Many gig workers in the hospitality industry are asked to work in kitchens where they are exposed to sharp utensils, hot substances, chemical cleaning supplies, and slippery floors. All of the aforementioned could be liability concerns. What happens if you slip on the wet floor, break a leg, and are unable to work for a period of time? Can you handle the financial burden of being out of work?
While companies like Uber and Lyft typically offer their drivers some form of insurance, it typically isn’t end-to-end coverage. The coverage provided by ride-sharing companies is usually divided into periods with varying coverage levels (or none at all) and covers your liability to a third party for bodily injury or property damage.2 This type of coverage would not cover any injury or damage that occurs to you or your vehicle while working.
As a freelancing photographer, what if you are hired to photograph a wedding, but the client is not happy with the photos you took and decides to sue you for ruining their big day? The right freelance photographer insurance could protect you if a client sues over the quality of your work.
Identifying Your Insurance Needs
You can start identifying your insurance needs by making a list of what you do as a part of your job. Do you take care of animals? Do you drive a company car? Do you operate heavy machinery? This list can help you identify the risk possibilities you may face.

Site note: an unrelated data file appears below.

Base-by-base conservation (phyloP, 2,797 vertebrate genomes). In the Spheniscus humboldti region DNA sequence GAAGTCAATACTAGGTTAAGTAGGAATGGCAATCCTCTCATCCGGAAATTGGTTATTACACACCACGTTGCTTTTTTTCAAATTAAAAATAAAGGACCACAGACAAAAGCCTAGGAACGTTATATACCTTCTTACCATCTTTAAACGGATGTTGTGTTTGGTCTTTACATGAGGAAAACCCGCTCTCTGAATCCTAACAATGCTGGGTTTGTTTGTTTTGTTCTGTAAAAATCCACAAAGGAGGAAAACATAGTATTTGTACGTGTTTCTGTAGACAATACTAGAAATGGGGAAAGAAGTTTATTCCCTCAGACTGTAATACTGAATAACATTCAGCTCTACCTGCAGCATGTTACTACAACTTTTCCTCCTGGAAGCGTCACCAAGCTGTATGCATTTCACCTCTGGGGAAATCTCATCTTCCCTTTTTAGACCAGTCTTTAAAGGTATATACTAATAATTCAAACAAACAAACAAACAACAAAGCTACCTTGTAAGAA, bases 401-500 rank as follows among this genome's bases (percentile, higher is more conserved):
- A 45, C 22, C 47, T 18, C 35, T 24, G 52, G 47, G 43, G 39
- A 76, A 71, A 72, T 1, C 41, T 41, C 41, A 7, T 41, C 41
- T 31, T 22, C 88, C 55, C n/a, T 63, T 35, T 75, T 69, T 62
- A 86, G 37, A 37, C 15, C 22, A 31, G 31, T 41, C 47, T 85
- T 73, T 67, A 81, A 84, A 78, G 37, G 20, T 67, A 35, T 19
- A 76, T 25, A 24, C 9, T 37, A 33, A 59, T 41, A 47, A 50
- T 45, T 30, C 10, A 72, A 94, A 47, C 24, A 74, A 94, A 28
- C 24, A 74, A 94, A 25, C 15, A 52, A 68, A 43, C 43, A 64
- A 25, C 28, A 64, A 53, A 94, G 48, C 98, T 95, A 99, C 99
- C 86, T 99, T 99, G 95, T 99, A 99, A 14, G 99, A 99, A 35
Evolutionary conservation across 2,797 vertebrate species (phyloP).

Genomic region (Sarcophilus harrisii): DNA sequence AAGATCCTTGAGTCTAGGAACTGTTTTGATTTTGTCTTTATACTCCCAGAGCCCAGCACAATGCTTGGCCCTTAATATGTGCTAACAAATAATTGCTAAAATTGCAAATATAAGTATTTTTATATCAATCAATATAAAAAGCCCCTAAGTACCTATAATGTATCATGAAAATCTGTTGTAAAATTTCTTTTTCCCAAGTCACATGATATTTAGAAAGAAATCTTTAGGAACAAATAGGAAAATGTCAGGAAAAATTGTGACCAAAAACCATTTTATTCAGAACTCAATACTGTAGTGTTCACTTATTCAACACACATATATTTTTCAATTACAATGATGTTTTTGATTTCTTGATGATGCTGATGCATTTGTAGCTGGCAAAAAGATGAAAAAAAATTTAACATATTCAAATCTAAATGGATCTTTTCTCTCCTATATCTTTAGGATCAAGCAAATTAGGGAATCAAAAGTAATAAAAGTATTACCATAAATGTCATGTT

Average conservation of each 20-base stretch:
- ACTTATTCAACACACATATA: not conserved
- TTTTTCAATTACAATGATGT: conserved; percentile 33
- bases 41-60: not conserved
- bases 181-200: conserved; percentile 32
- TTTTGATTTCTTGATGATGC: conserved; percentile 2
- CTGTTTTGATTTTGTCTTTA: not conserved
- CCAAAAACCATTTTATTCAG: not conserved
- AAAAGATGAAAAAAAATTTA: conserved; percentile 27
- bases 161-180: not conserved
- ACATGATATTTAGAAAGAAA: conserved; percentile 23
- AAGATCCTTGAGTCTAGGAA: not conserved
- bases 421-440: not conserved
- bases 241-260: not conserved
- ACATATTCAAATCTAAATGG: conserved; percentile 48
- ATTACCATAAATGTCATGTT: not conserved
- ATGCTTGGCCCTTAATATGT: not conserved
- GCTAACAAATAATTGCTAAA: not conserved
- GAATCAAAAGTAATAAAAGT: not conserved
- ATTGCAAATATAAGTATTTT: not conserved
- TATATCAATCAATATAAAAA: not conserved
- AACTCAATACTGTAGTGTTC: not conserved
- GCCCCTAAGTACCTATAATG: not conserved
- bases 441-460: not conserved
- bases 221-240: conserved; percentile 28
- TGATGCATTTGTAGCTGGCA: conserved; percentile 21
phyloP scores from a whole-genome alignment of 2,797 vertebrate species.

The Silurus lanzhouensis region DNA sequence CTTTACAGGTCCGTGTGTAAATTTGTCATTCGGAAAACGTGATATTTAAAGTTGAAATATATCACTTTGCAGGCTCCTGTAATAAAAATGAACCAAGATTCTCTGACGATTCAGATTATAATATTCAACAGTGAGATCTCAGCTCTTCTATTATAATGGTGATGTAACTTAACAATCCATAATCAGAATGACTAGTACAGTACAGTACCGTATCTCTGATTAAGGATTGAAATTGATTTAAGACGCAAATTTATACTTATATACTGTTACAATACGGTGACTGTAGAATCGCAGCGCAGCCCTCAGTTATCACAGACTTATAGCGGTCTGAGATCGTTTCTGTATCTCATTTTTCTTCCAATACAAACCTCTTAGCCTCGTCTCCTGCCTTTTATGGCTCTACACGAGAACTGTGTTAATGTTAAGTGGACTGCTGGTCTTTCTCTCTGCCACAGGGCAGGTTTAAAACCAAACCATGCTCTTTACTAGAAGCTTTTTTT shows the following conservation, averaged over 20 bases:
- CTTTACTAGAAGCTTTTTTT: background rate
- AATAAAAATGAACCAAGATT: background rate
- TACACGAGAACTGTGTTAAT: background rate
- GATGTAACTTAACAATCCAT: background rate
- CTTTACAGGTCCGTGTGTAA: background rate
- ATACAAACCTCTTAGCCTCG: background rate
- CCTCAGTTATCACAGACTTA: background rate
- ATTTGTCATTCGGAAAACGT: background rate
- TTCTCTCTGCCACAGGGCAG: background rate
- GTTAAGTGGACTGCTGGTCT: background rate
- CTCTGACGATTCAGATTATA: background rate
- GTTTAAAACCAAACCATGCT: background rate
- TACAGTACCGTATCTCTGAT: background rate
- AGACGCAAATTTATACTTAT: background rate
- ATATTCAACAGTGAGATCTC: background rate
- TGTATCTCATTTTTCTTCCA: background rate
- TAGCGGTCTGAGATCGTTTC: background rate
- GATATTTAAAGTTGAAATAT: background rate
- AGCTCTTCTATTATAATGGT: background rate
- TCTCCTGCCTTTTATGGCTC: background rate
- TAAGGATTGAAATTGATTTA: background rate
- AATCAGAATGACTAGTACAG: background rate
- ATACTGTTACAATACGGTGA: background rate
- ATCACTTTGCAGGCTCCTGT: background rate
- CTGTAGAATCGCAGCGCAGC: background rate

Freelance Liability Insurance
General liability is one of the most popular types of insurance for self-employed workers. This kind of policy can give you basic protection if you find yourself responsible for injuring or damaging the property of a third-party individual, like a client, customer, or just a person who comes into contact with you or your business. Your general liability policy helps cover things like their medical bills, repair bills, and potential legal fees if you are sued for something they think you’re responsible for. Being sued may seem improbable, but it’s not a risk worth taking. To learn more about preventing one lawsuit from quickly draining you and your business of funds, click here.